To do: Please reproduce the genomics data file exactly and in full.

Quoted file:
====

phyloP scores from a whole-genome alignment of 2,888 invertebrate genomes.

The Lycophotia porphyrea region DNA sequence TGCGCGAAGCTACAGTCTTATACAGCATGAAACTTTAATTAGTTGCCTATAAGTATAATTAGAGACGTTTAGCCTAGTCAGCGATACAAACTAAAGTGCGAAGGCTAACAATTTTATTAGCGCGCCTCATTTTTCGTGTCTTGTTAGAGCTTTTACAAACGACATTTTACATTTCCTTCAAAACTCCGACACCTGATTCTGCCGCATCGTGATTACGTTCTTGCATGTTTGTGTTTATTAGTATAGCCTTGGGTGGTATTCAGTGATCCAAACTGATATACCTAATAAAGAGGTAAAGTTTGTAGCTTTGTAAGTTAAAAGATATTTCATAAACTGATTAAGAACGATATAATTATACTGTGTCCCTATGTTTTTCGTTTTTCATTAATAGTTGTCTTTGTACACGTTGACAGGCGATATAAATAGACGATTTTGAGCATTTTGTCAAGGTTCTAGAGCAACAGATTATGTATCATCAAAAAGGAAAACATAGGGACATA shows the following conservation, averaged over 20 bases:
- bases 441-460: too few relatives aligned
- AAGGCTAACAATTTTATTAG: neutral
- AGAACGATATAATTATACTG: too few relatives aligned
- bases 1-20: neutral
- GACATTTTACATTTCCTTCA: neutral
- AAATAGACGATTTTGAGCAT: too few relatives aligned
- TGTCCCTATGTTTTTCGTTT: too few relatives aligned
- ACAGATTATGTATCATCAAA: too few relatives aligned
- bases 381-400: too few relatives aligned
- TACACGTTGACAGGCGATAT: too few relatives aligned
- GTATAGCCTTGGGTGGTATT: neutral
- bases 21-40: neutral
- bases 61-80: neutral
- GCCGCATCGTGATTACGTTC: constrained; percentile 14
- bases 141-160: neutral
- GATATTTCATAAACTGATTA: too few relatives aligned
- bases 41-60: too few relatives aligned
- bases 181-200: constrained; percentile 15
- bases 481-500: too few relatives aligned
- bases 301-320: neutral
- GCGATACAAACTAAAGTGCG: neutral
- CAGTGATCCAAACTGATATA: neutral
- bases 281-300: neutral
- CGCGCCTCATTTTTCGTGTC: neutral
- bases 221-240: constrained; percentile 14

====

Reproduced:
phyloP scores from a whole-genome alignment of 2,888 invertebrate genomes.

The Lycophotia porphyrea region DNA sequence TGCGCGAAGCTACAGTCTTATACAGCATGAAACTTTAATTAGTTGCCTATAAGTATAATTAGAGACGTTTAGCCTAGTCAGCGATACAAACTAAAGTGCGAAGGCTAACAATTTTATTAGCGCGCCTCATTTTTCGTGTCTTGTTAGAGCTTTTACAAACGACATTTTACATTTCCTTCAAAACTCCGACACCTGATTCTGCCGCATCGTGATTACGTTCTTGCATGTTTGTGTTTATTAGTATAGCCTTGGGTGGTATTCAGTGATCCAAACTGATATACCTAATAAAGAGGTAAAGTTTGTAGCTTTGTAAGTTAAAAGATATTTCATAAACTGATTAAGAACGATATAATTATACTGTGTCCCTATGTTTTTCGTTTTTCATTAATAGTTGTCTTTGTACACGTTGACAGGCGATATAAATAGACGATTTTGAGCATTTTGTCAAGGTTCTAGAGCAACAGATTATGTATCATCAAAAAGGAAAACATAGGGACATA shows the following conservation, averaged over 20 bases:
- bases 441-460: too few relatives aligned
- AAGGCTAACAATTTTATTAG: neutral
- AGAACGATATAATTATACTG: too few relatives aligned
- bases 1-20: neutral
- GACATTTTACATTTCCTTCA: neutral
- AAATAGACGATTTTGAGCAT: too few relatives aligned
- TGTCCCTATGTTTTTCGTTT: too few relatives aligned
- ACAGATTATGTATCATCAAA: too few relatives aligned
- bases 381-400: too few relatives aligned
- TACACGTTGACAGGCGATAT: too few relatives aligned
- GTATAGCCTTGGGTGGTATT: neutral
- bases 21-40: neutral
- bases 61-80: neutral
- GCCGCATCGTGATTACGTTC: constrained; percentile 14
- bases 141-160: neutral
- GATATTTCATAAACTGATTA: too few relatives aligned
- bases 41-60: too few relatives aligned
- bases 181-200: constrained; percentile 15
- bases 481-500: too few relatives aligned
- bases 301-320: neutral
- GCGATACAAACTAAAGTGCG: neutral
- CAGTGATCCAAACTGATATA: neutral
- bases 281-300: neutral
- CGCGCCTCATTTTTCGTGTC: neutral
- bases 221-240: constrained; percentile 14